Education

Documentary in theaters Friday ‘an honest story’ about war, bonds among soldiers

"No Greater Love" opens in select theaters Friday

"No Greater Love” premiers Friday at 25 U.S. theaters, including in Fort Benning, Lawrenceville and Buford in Georgia. The documentary follows the Second 327th Infantry Battalion, 101st Airborne Division — nicknamed “No Slack” — during a year-long
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"No Greater Love” premiers Friday at 25 U.S. theaters, including in Fort Benning, Lawrenceville and Buford in Georgia. The documentary follows the Second 327th Infantry Battalion, 101st Airborne Division — nicknamed “No Slack” — during a year-long

No Greater Love” isn’t just a documentary. It’s a movement that aims to help veterans, service members and their families heal.

The film, co-produced by Mercer University faculty member Laura Fong, premiers Friday at 25 U.S. theaters, including in Fort Benning, Lawrenceville and Buford in Georgia. It will play for a week, but additional dates and locations could be added if it does well, said retired Army chaplain Justin Roberts, the film’s director.

The documentary follows the 2nd Battalion, 327th Infantry, 101st Airborne Division — nicknamed “No Slack” — during a yearlong deployment to the Kunar province in Afghanistan in 2010. The 800-man unit had 18 casualties and more than 200 injuries and earned more than 200 Purple Hearts, said Fong, a visiting assistant professor and journalist-in-resident for the Center for Collaborative Journalism.

“No Greater Love” is the first film directed by an active duty U.S. soldier. Roberts said that as a chaplain he couldn’t carry a weapon, so he asked if he could carry a camera. He filmed the unit’s experiences while on tour, and the documentary weaves his footage with interviews shot later with soldiers and family members.

“Because of the relationship the chaplain had with the soldiers, they tell a very honest story about combat,” Fong said. “It’s not a story about war, but it’s story about love. It’s a story about the love people have for their fellow soldiers, the love they have for their country, the love they have for their families, and this bond that happens between soldiers that are in combat together.”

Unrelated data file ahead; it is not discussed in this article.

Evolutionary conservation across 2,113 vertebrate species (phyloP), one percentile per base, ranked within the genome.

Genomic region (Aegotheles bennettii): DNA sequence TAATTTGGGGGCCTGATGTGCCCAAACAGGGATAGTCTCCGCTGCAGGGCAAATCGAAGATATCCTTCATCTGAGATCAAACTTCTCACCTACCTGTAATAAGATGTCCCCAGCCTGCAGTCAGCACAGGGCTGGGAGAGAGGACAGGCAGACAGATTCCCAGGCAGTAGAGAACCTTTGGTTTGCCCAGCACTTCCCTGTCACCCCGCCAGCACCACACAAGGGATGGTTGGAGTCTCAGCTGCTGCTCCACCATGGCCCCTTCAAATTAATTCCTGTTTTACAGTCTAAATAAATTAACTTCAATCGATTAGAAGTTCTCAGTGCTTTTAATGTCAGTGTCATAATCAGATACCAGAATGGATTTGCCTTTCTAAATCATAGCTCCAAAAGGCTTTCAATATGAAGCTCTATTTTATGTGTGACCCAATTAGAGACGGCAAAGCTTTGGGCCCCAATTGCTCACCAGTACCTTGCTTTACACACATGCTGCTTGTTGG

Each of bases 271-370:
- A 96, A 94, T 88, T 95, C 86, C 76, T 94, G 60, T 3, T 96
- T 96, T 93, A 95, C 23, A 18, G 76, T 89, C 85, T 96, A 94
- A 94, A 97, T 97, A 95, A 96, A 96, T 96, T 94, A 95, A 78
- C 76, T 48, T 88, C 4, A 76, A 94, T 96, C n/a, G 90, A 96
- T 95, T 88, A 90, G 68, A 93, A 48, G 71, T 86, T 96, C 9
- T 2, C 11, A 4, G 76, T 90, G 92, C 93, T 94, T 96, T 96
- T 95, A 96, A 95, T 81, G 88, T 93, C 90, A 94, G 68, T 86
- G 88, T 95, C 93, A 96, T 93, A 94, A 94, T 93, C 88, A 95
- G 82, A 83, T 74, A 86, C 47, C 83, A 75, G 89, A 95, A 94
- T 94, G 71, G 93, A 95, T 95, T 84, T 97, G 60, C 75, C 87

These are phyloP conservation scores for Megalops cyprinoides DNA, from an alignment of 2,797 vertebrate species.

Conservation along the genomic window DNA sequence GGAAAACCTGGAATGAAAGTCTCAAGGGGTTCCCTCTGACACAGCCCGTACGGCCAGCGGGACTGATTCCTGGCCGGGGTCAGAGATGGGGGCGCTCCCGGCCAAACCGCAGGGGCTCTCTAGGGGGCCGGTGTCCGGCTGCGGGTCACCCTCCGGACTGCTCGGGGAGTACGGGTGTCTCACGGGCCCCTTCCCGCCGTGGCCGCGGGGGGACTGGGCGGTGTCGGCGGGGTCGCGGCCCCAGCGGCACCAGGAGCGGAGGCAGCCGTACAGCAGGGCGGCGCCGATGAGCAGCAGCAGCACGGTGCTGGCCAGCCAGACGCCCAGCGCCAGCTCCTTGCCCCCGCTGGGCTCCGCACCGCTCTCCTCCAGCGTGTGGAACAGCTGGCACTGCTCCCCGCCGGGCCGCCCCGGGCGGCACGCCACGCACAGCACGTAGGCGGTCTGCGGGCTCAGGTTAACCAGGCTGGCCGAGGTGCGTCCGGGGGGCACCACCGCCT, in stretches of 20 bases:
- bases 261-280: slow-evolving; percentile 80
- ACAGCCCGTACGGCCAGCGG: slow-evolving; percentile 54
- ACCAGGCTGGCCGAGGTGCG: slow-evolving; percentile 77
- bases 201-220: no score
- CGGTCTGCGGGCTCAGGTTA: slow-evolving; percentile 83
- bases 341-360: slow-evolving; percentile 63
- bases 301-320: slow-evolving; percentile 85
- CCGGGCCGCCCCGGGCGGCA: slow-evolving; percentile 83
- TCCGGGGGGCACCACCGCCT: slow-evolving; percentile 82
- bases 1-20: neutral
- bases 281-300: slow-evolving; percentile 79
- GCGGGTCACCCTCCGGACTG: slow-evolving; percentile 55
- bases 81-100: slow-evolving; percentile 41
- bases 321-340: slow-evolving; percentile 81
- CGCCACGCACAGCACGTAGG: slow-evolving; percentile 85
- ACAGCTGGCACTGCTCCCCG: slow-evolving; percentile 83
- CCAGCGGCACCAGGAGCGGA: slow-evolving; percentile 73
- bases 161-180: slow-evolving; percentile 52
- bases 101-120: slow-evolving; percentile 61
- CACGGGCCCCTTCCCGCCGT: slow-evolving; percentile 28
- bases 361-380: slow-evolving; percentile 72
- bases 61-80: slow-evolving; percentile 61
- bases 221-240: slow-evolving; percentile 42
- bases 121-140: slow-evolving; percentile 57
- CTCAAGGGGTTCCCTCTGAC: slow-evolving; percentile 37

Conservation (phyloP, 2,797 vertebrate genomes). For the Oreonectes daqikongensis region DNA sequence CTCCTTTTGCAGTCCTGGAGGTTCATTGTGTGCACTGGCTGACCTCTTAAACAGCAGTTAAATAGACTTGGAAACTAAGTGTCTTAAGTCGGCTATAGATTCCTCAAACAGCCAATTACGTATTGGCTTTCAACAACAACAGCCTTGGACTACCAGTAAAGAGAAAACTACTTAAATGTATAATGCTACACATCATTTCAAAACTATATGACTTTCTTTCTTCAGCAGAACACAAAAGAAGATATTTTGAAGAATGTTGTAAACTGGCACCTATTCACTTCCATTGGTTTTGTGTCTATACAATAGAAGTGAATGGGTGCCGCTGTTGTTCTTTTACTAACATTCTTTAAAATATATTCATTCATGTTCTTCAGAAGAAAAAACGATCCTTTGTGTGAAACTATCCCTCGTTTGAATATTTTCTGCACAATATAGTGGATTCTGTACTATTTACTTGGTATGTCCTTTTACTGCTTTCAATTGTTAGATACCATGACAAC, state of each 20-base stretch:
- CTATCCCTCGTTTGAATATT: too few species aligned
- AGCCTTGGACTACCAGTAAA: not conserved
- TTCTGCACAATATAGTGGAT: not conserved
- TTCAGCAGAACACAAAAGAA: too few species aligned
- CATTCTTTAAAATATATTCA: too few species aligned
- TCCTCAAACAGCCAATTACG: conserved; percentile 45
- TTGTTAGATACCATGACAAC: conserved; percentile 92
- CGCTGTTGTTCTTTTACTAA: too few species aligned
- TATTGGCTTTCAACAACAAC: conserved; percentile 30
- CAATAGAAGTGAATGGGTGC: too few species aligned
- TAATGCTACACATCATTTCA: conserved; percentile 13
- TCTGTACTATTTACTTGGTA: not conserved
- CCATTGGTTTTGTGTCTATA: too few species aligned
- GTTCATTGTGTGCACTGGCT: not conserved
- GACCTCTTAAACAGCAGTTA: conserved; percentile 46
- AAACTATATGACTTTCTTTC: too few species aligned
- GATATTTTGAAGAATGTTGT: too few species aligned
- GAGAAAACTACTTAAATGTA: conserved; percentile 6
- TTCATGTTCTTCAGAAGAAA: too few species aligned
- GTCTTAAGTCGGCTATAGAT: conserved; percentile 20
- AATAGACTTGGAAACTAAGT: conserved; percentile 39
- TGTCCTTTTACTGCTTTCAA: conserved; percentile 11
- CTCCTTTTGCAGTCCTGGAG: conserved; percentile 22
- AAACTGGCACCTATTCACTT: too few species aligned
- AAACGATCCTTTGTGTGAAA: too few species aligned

Fong has been doing documentary work with veterans for about a decade. In 2010, she visited Vietnam with U.S. combat veterans who were seeking reconciliation after 35 years. She became friends with Tim Low, a “No Slack” soldier injured in Afghanistan, while doing another story. He connected her with Roberts, who later asked for her help with the project.

Fong interviewed about 35 people with Roberts and also helped with editing, media and other production duties. In the end, they turned 200 hours of interview footage into the 90-minute documentary. “No Greater Love” debuted in the film festival circuit in fall 2015 and has earned numerous awards.

“What we’re hoping is this film starts a conversation about the experiences our servicemen and women are going through in combat, but also how we come home from these wars,” Roberts said.

“No Greater Love” focuses on how to better understand and empathize with soldiers returning to civilian life, Fong said. An essential part of the healing process is getting soldiers together to share their stories and support each other outside of the military. Roberts said relationships are the key to preventing suicide by soldiers, which is the No. 1 killer of service members.

“Our hope is that this Veterans Day people can come to the theaters and be inspired by who these people are, but also they can learn about how we can help and how we can rally in the country to stand for those who stood for us,” he said.

Andrea Honaker: 478-744-4382, @TelegraphAndrea

Where to watch ‘No Greater Love’

▪ AMC Classic Fort Benning 10 in Fort Benning;

▪ AMC Colonial 18 in Lawrenceville;

▪ Regal Mall of Georgia Stadium 20 in Buford.

Visit https://nogreaterlovemovie.com/theaters to request that the film be brought to Middle Georgia later.

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